Internship Program

Internships can be useful for strengthening students’ understanding of ideas they have learned in sociology classes and in shaping their career interests.

The Internship Program in Sociology is offered in fall, spring, and summer. It allows students to obtain an internship that fits their interests and receive class credit for it. Previous students have worked with a number of organizations.

Finding an Internship

Students must find their own internships. Below is a list of internship opportunities maintained by the Department of Sociology. In addition, you can take advantage of other internship resources at UConn:

  • The UConn Center for Career Development has an extensive list of internship opportunities on its website.
  • For an internship in local sustainability, please contact a Sociology Internship Coordinator. Internship options include working on a farm, learning about alternative healthcare, and engaging in social justice / humanitarian work.
  • A sociology faculty member can help you brainstorm ideas for internship sites. Consider talking with one of your sociology professors or your faculty advisor (if you have one). If you’re not sure who to meet with, view our faculty areas of study page.
  • You can also use an Internet search engine or website such as to find opportunities. Reach out to places you are interested in working with by phone or email.
  • If you are doing a criminal justice minor, your internship must be in a criminal justice setting such as a police department, law firm, or prison. The State of Connecticut has internship programs with the Division of Criminal Justice and the Judicial Branch.

Not only was I allowed to earn credits and have my internship count toward my resume...[it also] allowed me to go in depth of my work and see it in another way.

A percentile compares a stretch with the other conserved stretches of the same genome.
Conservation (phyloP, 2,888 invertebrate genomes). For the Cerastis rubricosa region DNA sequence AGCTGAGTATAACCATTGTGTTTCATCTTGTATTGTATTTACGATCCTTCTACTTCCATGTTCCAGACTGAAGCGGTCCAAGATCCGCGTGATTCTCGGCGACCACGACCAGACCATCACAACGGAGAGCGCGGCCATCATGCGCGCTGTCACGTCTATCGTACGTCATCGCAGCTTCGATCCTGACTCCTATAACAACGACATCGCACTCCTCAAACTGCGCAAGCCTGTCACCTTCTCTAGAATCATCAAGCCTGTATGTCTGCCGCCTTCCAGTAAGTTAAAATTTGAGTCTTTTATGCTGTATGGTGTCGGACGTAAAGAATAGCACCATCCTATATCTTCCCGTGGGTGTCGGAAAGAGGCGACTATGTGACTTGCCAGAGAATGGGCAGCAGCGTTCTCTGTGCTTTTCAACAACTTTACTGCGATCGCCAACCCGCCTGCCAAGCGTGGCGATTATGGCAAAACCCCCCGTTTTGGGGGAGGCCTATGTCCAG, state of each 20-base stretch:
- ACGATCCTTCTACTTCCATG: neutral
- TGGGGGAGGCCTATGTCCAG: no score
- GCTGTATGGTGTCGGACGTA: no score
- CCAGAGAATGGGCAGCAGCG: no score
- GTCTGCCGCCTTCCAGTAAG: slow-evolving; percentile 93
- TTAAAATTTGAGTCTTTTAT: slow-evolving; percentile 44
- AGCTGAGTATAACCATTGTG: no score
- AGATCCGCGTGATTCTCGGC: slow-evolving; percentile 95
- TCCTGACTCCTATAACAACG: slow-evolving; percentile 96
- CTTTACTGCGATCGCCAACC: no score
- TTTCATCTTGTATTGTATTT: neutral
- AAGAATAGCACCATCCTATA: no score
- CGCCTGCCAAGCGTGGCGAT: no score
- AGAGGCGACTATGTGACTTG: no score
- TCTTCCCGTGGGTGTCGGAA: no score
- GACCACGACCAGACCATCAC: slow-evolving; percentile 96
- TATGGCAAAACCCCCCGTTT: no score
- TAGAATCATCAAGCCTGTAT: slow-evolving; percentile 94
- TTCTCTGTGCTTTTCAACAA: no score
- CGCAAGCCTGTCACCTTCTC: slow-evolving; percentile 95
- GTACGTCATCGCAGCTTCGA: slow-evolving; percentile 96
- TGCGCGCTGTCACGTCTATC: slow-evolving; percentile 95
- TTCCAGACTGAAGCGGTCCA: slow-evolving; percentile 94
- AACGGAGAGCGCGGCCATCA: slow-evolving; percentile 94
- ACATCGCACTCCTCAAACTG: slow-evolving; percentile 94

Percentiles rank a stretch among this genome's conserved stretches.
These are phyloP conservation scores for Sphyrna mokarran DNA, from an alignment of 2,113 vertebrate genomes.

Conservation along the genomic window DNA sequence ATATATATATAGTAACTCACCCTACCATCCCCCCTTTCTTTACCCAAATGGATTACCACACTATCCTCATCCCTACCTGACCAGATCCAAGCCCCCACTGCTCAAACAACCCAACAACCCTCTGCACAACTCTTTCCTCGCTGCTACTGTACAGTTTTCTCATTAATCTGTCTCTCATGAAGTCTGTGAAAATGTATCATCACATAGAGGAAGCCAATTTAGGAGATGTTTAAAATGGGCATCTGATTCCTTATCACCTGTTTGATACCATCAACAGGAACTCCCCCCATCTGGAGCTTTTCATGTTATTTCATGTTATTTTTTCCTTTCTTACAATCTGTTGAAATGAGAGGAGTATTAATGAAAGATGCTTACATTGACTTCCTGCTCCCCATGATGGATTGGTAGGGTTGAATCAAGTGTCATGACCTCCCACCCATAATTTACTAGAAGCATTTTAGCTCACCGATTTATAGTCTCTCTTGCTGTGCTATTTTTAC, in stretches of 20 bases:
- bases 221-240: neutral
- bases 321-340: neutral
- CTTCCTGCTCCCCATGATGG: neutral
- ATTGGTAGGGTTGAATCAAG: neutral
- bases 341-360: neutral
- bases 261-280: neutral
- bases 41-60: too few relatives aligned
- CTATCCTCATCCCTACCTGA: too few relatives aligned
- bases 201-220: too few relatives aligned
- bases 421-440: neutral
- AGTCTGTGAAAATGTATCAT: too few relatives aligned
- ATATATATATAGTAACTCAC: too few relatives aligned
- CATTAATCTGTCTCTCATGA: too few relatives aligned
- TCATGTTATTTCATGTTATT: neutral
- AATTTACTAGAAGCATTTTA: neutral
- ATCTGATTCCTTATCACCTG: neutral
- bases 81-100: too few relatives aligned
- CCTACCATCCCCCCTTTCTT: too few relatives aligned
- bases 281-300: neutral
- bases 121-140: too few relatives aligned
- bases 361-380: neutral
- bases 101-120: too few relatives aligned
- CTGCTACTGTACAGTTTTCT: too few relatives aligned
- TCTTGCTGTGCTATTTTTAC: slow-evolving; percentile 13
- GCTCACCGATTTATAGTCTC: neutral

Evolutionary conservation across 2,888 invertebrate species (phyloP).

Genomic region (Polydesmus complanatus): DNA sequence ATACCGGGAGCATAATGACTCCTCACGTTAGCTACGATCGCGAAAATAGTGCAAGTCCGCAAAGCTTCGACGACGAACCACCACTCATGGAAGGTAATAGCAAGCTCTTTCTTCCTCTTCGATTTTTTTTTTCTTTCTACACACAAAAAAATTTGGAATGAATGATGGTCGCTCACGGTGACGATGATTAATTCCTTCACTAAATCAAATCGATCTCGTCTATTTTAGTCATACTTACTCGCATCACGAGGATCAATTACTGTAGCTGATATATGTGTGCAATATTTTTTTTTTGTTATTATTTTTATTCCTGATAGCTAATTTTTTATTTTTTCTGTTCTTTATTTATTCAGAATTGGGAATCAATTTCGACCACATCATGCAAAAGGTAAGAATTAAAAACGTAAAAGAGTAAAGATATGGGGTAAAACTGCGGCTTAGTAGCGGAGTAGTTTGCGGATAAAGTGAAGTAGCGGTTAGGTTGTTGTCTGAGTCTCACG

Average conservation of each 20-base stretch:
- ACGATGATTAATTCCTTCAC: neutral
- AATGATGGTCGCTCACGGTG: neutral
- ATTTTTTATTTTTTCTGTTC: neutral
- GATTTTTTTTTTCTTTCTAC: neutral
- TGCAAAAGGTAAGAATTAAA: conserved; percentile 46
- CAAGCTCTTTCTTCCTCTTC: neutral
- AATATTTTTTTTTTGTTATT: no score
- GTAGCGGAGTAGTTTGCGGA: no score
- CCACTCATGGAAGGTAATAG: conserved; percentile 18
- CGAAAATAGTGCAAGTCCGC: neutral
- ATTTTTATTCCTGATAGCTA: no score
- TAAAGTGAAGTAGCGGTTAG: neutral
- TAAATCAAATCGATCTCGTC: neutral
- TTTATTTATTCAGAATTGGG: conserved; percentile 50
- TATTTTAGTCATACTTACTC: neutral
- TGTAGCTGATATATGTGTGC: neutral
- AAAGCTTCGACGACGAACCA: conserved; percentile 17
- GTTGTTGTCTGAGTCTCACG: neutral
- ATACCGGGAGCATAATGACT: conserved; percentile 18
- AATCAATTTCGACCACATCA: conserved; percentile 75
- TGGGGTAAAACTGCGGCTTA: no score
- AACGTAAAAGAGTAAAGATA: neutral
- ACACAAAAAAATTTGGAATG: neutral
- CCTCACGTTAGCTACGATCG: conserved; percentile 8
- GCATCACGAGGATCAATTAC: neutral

- Halil, former internship student

Internship Opportunities

Each semester, sociology majors intern at organizations, agencies, and businesses where they can make a difference. Past internship sites include:

Learn more about these and other opportunities below.

City Internships

(CI) is an accelerated learning provider offering immersive, in-person programs that combine practical work experience-based training with cohort-based career workshops and seminars. All programs are open to undergraduate and graduate students. 

All programs feature an integral series of career-readiness classes and workshops, centered around an internship placement with a leading company in the student’s chosen city and field. Students may participate in a program in one of 20cities, with a placement in one of 9 fields:  Banking & Financial services; Consulting & Professional services; Law & Politics; Technology & Engineering; Marketing, Advertising & PR; Media, Entertainment & Journalism; Art, Fashion & Design; Start-ups & Entrepreneurship; Charities, NFPs & NGOs.

Visit the CI website for more info.

Connecticut Women’s Education & Legal Fund

CWEALF works to advance women and girls’ empowerment in Connecticut, especially with those in underprivileged communities. Student interns are unpaid and work in projects dealing with communicationsdevelopment & fundraisinglegal education, and public policy & advocacy. Please visit CWEALF for more information and directions on applying.